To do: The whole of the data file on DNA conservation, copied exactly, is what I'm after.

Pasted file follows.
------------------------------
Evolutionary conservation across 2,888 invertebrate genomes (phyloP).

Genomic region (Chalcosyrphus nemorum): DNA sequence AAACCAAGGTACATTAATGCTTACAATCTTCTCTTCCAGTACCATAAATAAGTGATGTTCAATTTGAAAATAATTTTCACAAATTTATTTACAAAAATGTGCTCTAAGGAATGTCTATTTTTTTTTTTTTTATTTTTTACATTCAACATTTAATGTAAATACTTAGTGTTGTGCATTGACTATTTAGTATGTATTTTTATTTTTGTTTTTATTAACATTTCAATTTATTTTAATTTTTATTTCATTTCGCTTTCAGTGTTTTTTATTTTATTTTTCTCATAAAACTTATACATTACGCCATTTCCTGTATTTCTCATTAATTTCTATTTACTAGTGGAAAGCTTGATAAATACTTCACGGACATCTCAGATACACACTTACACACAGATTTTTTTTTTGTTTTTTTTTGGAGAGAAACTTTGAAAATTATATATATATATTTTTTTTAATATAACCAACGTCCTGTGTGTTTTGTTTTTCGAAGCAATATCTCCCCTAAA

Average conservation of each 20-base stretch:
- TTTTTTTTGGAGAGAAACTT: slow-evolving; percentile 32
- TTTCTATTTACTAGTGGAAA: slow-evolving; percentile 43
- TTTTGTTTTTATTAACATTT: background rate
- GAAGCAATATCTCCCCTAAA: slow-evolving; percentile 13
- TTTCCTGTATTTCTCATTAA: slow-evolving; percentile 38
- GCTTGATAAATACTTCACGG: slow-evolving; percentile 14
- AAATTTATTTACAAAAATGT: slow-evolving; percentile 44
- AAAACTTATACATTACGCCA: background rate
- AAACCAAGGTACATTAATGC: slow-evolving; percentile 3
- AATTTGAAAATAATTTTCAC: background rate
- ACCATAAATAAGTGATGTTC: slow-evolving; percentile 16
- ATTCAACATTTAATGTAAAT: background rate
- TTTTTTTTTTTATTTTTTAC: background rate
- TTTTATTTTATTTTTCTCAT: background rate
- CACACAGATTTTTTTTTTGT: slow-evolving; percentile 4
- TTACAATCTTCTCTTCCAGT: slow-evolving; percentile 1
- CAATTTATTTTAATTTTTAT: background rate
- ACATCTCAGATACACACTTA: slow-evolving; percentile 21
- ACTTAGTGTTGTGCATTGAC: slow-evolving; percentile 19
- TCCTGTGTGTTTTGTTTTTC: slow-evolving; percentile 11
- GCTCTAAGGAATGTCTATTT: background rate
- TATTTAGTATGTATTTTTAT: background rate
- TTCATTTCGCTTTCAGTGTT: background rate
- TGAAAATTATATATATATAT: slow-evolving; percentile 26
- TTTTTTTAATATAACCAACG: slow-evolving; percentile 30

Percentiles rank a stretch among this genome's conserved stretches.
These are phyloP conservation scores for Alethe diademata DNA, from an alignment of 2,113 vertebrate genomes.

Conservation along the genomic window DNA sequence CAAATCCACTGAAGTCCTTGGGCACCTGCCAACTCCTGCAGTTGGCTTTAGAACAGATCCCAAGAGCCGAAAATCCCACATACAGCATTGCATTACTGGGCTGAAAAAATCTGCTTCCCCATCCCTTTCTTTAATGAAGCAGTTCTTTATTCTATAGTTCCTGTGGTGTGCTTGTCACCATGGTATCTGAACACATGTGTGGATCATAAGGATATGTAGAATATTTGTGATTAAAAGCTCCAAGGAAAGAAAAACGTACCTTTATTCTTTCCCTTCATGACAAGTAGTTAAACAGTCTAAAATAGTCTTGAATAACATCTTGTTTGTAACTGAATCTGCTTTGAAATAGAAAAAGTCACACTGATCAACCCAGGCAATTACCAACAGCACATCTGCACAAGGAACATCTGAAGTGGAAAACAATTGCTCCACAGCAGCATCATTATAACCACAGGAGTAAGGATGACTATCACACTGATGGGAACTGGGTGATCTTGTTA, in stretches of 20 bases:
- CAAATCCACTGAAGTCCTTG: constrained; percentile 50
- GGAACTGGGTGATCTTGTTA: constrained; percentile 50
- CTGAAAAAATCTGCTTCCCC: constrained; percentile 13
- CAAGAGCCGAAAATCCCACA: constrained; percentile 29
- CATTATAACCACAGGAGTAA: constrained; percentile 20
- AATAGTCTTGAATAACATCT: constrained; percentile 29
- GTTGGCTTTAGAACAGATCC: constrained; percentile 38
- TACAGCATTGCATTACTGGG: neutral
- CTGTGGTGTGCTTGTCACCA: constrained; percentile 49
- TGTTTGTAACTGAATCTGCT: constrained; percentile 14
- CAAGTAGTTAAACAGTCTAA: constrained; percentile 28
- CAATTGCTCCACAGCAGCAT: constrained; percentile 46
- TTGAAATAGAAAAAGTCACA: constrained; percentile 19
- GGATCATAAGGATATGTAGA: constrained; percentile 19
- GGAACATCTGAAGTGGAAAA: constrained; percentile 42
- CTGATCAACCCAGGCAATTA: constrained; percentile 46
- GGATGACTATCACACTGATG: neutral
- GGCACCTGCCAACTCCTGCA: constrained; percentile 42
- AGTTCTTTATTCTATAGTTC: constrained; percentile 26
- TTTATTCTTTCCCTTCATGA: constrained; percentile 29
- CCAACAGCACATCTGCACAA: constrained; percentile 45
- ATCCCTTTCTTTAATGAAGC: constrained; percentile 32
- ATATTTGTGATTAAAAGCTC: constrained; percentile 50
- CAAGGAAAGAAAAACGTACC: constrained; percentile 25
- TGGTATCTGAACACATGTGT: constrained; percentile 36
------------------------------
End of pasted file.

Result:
Evolutionary conservation across 2,888 invertebrate genomes (phyloP).

Genomic region (Chalcosyrphus nemorum): DNA sequence AAACCAAGGTACATTAATGCTTACAATCTTCTCTTCCAGTACCATAAATAAGTGATGTTCAATTTGAAAATAATTTTCACAAATTTATTTACAAAAATGTGCTCTAAGGAATGTCTATTTTTTTTTTTTTTATTTTTTACATTCAACATTTAATGTAAATACTTAGTGTTGTGCATTGACTATTTAGTATGTATTTTTATTTTTGTTTTTATTAACATTTCAATTTATTTTAATTTTTATTTCATTTCGCTTTCAGTGTTTTTTATTTTATTTTTCTCATAAAACTTATACATTACGCCATTTCCTGTATTTCTCATTAATTTCTATTTACTAGTGGAAAGCTTGATAAATACTTCACGGACATCTCAGATACACACTTACACACAGATTTTTTTTTTGTTTTTTTTTGGAGAGAAACTTTGAAAATTATATATATATATTTTTTTTAATATAACCAACGTCCTGTGTGTTTTGTTTTTCGAAGCAATATCTCCCCTAAA

Average conservation of each 20-base stretch:
- TTTTTTTTGGAGAGAAACTT: slow-evolving; percentile 32
- TTTCTATTTACTAGTGGAAA: slow-evolving; percentile 43
- TTTTGTTTTTATTAACATTT: background rate
- GAAGCAATATCTCCCCTAAA: slow-evolving; percentile 13
- TTTCCTGTATTTCTCATTAA: slow-evolving; percentile 38
- GCTTGATAAATACTTCACGG: slow-evolving; percentile 14
- AAATTTATTTACAAAAATGT: slow-evolving; percentile 44
- AAAACTTATACATTACGCCA: background rate
- AAACCAAGGTACATTAATGC: slow-evolving; percentile 3
- AATTTGAAAATAATTTTCAC: background rate
- ACCATAAATAAGTGATGTTC: slow-evolving; percentile 16
- ATTCAACATTTAATGTAAAT: background rate
- TTTTTTTTTTTATTTTTTAC: background rate
- TTTTATTTTATTTTTCTCAT: background rate
- CACACAGATTTTTTTTTTGT: slow-evolving; percentile 4
- TTACAATCTTCTCTTCCAGT: slow-evolving; percentile 1
- CAATTTATTTTAATTTTTAT: background rate
- ACATCTCAGATACACACTTA: slow-evolving; percentile 21
- ACTTAGTGTTGTGCATTGAC: slow-evolving; percentile 19
- TCCTGTGTGTTTTGTTTTTC: slow-evolving; percentile 11
- GCTCTAAGGAATGTCTATTT: background rate
- TATTTAGTATGTATTTTTAT: background rate
- TTCATTTCGCTTTCAGTGTT: background rate
- TGAAAATTATATATATATAT: slow-evolving; percentile 26
- TTTTTTTAATATAACCAACG: slow-evolving; percentile 30

Percentiles rank a stretch among this genome's conserved stretches.
These are phyloP conservation scores for Alethe diademata DNA, from an alignment of 2,113 vertebrate genomes.

Conservation along the genomic window DNA sequence CAAATCCACTGAAGTCCTTGGGCACCTGCCAACTCCTGCAGTTGGCTTTAGAACAGATCCCAAGAGCCGAAAATCCCACATACAGCATTGCATTACTGGGCTGAAAAAATCTGCTTCCCCATCCCTTTCTTTAATGAAGCAGTTCTTTATTCTATAGTTCCTGTGGTGTGCTTGTCACCATGGTATCTGAACACATGTGTGGATCATAAGGATATGTAGAATATTTGTGATTAAAAGCTCCAAGGAAAGAAAAACGTACCTTTATTCTTTCCCTTCATGACAAGTAGTTAAACAGTCTAAAATAGTCTTGAATAACATCTTGTTTGTAACTGAATCTGCTTTGAAATAGAAAAAGTCACACTGATCAACCCAGGCAATTACCAACAGCACATCTGCACAAGGAACATCTGAAGTGGAAAACAATTGCTCCACAGCAGCATCATTATAACCACAGGAGTAAGGATGACTATCACACTGATGGGAACTGGGTGATCTTGTTA, in stretches of 20 bases:
- CAAATCCACTGAAGTCCTTG: constrained; percentile 50
- GGAACTGGGTGATCTTGTTA: constrained; percentile 50
- CTGAAAAAATCTGCTTCCCC: constrained; percentile 13
- CAAGAGCCGAAAATCCCACA: constrained; percentile 29
- CATTATAACCACAGGAGTAA: constrained; percentile 20
- AATAGTCTTGAATAACATCT: constrained; percentile 29
- GTTGGCTTTAGAACAGATCC: constrained; percentile 38
- TACAGCATTGCATTACTGGG: neutral
- CTGTGGTGTGCTTGTCACCA: constrained; percentile 49
- TGTTTGTAACTGAATCTGCT: constrained; percentile 14
- CAAGTAGTTAAACAGTCTAA: constrained; percentile 28
- CAATTGCTCCACAGCAGCAT: constrained; percentile 46
- TTGAAATAGAAAAAGTCACA: constrained; percentile 19
- GGATCATAAGGATATGTAGA: constrained; percentile 19
- GGAACATCTGAAGTGGAAAA: constrained; percentile 42
- CTGATCAACCCAGGCAATTA: constrained; percentile 46
- GGATGACTATCACACTGATG: neutral
- GGCACCTGCCAACTCCTGCA: constrained; percentile 42
- AGTTCTTTATTCTATAGTTC: constrained; percentile 26
- TTTATTCTTTCCCTTCATGA: constrained; percentile 29
- CCAACAGCACATCTGCACAA: constrained; percentile 45
- ATCCCTTTCTTTAATGAAGC: constrained; percentile 32
- ATATTTGTGATTAAAAGCTC: constrained; percentile 50
- CAAGGAAAGAAAAACGTACC: constrained; percentile 25
- TGGTATCTGAACACATGTGT: constrained; percentile 36